operator module functions

Chris Angelico rosuav at gmail.com
Wed Oct 8 11:32:11 CEST 2014


(You didn't include any context in your post. Please quote as much
text as would be helpful; it's the easiest way to show what you're
talking about.)

On Wed, Oct 8, 2014 at 7:46 PM,  <marco.nawijn at colosso.nl> wrote:
> For me it makes sense. operator.add should be used in a "global" context
> (I don't know how to express it otherwise). So you provide it with the
> two values that you want to add. The .__add__ variants are bound to a
> particular instance and you provide it with a single value that you want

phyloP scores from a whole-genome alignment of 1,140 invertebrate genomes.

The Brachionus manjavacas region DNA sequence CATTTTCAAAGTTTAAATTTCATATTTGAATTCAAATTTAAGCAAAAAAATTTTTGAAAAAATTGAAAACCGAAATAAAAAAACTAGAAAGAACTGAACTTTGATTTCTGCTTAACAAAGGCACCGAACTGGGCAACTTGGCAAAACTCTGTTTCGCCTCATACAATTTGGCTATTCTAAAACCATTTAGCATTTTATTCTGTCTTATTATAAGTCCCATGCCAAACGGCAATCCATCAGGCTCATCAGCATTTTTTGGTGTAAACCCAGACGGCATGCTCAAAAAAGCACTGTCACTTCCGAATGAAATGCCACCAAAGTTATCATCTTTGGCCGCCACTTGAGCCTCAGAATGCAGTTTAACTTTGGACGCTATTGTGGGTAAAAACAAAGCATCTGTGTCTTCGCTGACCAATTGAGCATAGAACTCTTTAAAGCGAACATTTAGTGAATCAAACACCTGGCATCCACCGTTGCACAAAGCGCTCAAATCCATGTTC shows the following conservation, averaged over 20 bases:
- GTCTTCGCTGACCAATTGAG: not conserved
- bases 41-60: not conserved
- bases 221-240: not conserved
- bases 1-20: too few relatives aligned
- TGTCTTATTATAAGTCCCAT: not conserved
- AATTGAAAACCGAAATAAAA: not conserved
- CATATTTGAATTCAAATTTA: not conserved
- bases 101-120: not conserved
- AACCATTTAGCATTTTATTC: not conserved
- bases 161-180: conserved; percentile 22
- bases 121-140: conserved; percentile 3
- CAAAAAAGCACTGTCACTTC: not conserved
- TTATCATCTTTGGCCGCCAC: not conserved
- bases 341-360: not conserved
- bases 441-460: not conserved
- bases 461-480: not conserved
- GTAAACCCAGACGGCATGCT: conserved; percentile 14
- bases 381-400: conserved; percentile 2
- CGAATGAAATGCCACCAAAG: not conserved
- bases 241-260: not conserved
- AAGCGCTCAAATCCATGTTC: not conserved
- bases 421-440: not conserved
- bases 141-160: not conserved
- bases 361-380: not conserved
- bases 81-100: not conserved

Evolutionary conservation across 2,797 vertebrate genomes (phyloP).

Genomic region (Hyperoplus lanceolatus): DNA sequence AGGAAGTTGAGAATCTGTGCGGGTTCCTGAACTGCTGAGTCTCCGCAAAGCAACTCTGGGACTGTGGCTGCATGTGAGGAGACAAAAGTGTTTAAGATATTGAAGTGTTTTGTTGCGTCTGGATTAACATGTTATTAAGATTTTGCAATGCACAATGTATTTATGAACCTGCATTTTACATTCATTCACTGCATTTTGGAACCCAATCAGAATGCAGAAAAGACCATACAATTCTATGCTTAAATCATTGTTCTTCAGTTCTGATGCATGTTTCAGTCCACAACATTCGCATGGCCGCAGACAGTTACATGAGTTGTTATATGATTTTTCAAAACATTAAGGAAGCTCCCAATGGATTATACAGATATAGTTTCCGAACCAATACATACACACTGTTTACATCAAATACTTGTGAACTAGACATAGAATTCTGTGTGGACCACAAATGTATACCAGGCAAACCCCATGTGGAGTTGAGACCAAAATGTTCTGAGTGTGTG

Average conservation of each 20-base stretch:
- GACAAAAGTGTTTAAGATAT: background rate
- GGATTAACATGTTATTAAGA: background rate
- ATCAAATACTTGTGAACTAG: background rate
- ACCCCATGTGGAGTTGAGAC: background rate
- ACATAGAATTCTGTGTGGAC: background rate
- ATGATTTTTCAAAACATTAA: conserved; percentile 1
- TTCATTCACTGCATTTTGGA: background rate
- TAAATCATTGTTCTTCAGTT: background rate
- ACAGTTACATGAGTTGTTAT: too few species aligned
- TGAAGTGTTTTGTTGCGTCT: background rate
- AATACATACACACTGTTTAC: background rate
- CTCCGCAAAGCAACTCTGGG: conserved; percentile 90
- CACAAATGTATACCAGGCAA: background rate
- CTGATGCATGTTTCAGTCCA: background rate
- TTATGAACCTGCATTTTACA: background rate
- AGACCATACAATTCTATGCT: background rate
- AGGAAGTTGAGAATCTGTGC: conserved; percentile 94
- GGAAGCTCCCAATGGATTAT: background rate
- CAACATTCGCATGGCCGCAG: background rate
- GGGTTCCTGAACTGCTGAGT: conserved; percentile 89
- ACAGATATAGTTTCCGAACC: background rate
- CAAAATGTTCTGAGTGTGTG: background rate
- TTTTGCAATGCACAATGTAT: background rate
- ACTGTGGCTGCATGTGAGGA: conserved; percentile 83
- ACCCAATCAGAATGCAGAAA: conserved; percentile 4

> to add.

What Steven's talking about is this:

>>> operator.add is operator.__add__
True

It's the exact same function, just accessed with a different name.

> As an example, you cannot use the dunder versions for literals.
>
>>> 2.__add__(3) # Oops, does not work
>>> a = 2
>>> a.__add__(3)
> 5

That's actually just a syntactic issue with integers and the dot. It
works fine if you use any other form of literal, or if you put a space
between the digits and the dot, or use parentheses, or anything; this
is the case with all methods off integers, not just dunder ones.

>>> 2 .__add__(3)
5
>>> (2).__add__(3)
5
>>> 2.0.__add__(3.0)
5.0

The object is exactly the same whether you reference the literal '2'
or the name 'a' that you've bound to it, so its methods must by
definition all be there.

ChrisA



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